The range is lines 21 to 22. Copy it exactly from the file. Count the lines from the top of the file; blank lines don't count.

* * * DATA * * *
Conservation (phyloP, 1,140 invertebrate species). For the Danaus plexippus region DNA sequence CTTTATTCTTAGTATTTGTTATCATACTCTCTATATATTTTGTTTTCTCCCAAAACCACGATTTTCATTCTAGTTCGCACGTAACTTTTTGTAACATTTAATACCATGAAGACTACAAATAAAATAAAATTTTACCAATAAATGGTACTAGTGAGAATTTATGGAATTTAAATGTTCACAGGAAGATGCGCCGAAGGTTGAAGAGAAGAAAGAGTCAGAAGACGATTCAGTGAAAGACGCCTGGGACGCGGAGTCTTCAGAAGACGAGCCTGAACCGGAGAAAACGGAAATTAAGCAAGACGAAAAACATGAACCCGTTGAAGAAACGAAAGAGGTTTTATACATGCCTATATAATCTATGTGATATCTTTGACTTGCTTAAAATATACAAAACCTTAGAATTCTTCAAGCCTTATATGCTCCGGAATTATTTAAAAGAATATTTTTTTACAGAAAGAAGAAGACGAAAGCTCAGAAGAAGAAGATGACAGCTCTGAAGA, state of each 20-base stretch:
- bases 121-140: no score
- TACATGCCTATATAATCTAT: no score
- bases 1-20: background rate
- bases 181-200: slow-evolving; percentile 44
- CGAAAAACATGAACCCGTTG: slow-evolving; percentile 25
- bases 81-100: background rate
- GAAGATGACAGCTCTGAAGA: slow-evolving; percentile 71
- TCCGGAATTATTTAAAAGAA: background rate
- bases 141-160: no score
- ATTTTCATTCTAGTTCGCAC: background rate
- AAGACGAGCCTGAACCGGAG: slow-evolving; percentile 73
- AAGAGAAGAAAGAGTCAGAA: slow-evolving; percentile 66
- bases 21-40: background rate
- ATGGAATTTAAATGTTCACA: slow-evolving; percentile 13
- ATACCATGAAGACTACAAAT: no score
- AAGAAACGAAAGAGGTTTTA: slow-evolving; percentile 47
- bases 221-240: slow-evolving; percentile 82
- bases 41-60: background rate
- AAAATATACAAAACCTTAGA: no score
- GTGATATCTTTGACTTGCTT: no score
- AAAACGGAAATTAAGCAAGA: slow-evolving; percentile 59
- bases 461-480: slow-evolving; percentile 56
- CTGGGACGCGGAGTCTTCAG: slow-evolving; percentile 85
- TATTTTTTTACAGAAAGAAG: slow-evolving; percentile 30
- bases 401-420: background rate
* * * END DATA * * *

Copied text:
- GTGATATCTTTGACTTGCTT: no score
- AAAACGGAAATTAAGCAAGA: slow-evolving; percentile 59